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  • #9339

    From the point of view of my understanding of the physics :

    The trailer will be stable when it’s centre of gravity is in front of the axle. When it’s centre of gravity is in front of the axle, you will get some nose weight. This is the reason for wanting nose weight : it ensures that the centre of gravity is forward and you will get stable towing without snaking.

    You don’t want too much nose weight though, as this will make the car handle badly and sag at the rear.

    Wind resistance of the boat / trailer complicates things but the effect is like moving the centre of gravity of the boat rearwards. That’s why the trailer can be perfectly stable at 55mph but not at 70mph.

    So usually you go for enough nose weight to get stable towing at the max speed you want to go at. 25kg is a good start.

    Heavy weights should be kept near the axle for best towing (minimum pendulum effect) and then fine tuned to get the nose weight.

    “2) Noseweight. This is the amount of force the trailer exerts on the towbar of the car. Too much and steering becomes vague and grip for front wheel drives is compromised. This is where I would disagree with some comments from other contributors. If you put the heavy kit in the boot of the car you increase the noseweight effect. I would put heavy gear in the rear of the boat to offset noseweight. The caravanning club should have some advice on noseweight on their website.”


    There’s a “Towing Code” that the various caravaning associations and DOT put together which you can find here:

    General advice for caravans in this code is even distribution of weight with 7% of the all-up caravan mass being put onto the hitch. Based on the earlier estimation of 300-350kg for a Wayfarer and gear, that would suggest you’d ‘feel’ 21-24.5kg on the hitch (so in line with mharman’s advice of 25kg). There’s an illustration on p15 of the guide on how to measure this with a set of bathroom scales and a block of wood.

    The advice on getting your all-up weight is to use a public weighbridge. There’s a directory of these here by county Sounds like you can expect to pay anthing from £5 to £30 for this service and some piece of mind.


    @RichardP wrote:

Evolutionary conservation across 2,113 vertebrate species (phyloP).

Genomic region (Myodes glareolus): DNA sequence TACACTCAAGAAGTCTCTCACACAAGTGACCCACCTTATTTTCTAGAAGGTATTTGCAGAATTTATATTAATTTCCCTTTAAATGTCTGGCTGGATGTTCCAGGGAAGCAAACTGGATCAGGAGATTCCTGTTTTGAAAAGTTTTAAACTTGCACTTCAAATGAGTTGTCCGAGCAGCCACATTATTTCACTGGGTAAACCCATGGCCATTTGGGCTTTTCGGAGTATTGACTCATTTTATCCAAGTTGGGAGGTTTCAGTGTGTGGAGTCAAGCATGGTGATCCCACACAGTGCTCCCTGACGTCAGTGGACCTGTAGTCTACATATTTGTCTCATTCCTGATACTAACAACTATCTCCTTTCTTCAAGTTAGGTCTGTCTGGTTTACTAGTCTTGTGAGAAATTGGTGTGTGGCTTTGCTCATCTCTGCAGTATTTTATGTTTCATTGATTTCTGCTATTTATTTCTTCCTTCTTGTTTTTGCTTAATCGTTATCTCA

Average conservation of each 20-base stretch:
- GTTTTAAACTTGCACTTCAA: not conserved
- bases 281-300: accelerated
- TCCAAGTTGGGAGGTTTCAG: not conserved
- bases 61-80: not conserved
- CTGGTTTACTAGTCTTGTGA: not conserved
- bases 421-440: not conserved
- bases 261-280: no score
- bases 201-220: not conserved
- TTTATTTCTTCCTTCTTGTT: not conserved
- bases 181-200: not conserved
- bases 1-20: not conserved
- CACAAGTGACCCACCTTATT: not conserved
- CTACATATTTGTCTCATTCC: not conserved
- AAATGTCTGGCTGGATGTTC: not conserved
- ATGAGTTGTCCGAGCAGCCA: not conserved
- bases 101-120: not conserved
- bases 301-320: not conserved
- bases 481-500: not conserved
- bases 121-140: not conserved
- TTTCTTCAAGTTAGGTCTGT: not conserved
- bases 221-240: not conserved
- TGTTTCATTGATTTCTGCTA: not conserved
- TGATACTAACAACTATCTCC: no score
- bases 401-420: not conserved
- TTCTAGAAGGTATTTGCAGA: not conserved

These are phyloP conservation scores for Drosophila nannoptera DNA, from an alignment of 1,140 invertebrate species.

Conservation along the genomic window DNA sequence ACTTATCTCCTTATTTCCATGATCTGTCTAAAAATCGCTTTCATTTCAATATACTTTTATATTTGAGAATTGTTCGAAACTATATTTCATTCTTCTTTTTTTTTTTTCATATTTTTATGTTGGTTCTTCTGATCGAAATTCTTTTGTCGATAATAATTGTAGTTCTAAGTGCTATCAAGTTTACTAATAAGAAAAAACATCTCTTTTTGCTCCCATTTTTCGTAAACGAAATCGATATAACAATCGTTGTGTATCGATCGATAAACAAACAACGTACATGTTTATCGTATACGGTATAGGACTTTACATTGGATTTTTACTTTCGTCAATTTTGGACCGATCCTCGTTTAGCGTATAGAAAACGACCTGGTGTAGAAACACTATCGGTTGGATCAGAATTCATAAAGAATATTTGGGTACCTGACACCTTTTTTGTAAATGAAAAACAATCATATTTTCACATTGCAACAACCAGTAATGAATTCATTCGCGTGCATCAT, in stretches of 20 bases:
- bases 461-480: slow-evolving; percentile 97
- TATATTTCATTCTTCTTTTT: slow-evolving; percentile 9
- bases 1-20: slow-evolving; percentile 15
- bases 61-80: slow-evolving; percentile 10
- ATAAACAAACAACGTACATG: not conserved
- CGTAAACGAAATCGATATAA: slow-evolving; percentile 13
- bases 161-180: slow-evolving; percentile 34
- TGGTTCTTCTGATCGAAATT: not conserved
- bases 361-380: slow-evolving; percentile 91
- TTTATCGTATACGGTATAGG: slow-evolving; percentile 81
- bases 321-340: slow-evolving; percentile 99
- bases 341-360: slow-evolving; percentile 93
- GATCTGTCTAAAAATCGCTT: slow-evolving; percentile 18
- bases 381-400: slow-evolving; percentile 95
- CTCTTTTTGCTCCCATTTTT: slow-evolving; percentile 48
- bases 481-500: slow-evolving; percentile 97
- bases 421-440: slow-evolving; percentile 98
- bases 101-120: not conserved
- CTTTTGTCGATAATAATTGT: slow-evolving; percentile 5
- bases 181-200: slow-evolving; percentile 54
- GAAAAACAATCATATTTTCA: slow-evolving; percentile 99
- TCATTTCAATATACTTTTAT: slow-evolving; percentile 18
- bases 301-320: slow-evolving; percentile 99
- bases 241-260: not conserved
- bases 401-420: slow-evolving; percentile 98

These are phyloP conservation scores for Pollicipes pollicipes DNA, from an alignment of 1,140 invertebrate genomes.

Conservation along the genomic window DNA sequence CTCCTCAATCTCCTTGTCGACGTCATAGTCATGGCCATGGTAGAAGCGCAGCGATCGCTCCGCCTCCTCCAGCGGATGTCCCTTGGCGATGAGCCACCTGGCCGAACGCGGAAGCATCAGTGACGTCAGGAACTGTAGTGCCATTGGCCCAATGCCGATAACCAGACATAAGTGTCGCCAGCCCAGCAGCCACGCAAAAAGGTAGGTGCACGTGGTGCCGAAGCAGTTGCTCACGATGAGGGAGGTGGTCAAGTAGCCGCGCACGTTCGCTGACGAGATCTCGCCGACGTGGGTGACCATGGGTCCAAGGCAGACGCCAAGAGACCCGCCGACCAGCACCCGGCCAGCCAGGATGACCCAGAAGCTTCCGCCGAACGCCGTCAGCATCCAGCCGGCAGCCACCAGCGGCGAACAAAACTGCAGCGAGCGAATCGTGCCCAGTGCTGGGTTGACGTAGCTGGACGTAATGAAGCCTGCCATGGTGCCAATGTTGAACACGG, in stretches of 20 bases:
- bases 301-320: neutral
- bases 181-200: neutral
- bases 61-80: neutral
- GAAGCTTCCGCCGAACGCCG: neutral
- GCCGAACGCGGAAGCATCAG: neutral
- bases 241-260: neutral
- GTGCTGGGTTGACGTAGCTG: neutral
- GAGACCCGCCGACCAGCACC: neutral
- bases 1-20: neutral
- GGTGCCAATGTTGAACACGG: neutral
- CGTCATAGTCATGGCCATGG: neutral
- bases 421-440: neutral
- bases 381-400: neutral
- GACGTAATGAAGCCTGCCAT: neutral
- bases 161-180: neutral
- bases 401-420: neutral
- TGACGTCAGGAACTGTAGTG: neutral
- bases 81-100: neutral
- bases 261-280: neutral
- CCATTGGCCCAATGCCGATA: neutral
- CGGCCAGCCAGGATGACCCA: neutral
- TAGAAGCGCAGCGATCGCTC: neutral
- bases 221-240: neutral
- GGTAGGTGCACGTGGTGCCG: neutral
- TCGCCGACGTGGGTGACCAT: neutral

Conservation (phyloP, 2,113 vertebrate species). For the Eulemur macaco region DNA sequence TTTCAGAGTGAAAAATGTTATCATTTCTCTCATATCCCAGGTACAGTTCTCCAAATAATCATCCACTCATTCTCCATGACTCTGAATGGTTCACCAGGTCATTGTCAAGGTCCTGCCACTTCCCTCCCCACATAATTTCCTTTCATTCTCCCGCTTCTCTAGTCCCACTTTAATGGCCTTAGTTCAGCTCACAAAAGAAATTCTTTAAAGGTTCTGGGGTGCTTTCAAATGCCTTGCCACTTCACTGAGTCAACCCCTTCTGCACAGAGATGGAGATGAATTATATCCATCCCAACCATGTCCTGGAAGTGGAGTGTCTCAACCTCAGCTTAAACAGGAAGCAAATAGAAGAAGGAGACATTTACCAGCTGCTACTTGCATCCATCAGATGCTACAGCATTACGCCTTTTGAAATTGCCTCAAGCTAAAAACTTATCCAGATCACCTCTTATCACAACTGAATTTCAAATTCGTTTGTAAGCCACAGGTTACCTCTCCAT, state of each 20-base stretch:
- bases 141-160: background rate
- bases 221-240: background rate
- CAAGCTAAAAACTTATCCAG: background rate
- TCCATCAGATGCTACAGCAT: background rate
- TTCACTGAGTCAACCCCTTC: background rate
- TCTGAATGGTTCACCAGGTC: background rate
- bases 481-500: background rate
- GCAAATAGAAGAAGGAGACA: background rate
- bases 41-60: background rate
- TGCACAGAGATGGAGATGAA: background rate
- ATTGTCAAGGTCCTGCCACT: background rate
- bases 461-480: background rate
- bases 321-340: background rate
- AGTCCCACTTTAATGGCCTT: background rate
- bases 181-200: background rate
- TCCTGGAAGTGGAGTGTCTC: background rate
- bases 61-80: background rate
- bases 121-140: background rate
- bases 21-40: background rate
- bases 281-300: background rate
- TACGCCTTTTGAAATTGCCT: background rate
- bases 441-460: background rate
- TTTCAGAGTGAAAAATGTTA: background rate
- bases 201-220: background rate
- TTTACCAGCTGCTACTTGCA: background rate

There’s an illustration on p15 of the guide on how to measure this with a set of bathroom scales and a block of wood.

    But then you would have to take a bathroom scale along. Just imagine the troubles I would get myself in to if my captain (to whom I am married) would demand me to step on it……

    For less then a tenner you can still get one of those small 50kg brass fishing scales (the type with a spring and a hook). They store easy in your box-o-junk that we all seem to carry along. Today there are also electronic versions available too but they seem to be more expensive then the classic, spring operated types. And the batteries are always dead when you need it. But if you insist, the electronic fishing scales are available from just over a tenner. (Search for fishing supply shops on the Internet).


    Maybe I am not so accurate as the previous posters, if the tow ball weight is somewhere between 25 and 50 kg its fine for me. I know that I can easily lift the hitch with one arm if its weight it is around 25 kg. If it is 50 kg I can only just manage to lift it with one arm. So, if the weight is between easy and hard to lift it is OK. For reference: A bag of cement in a DIY center is 25 kg, try to lift it and then try to lift two if you happen to be there.


    Thanks chaps for your recent replies, I looked at he caravan towing sight and it was very helpful. I will not be getting the bathroom scales out in front of my wife for the same reasons as Swiebertje. I guess it will be Under cover of darkness with a head torch 😆



    There is a good article starting on page 30 of the July edition of Practical Boat Owner that sets out things quite clearly.


    Thanks Adrian I will look at the article If I can find a copy in the news agent, thanks again.

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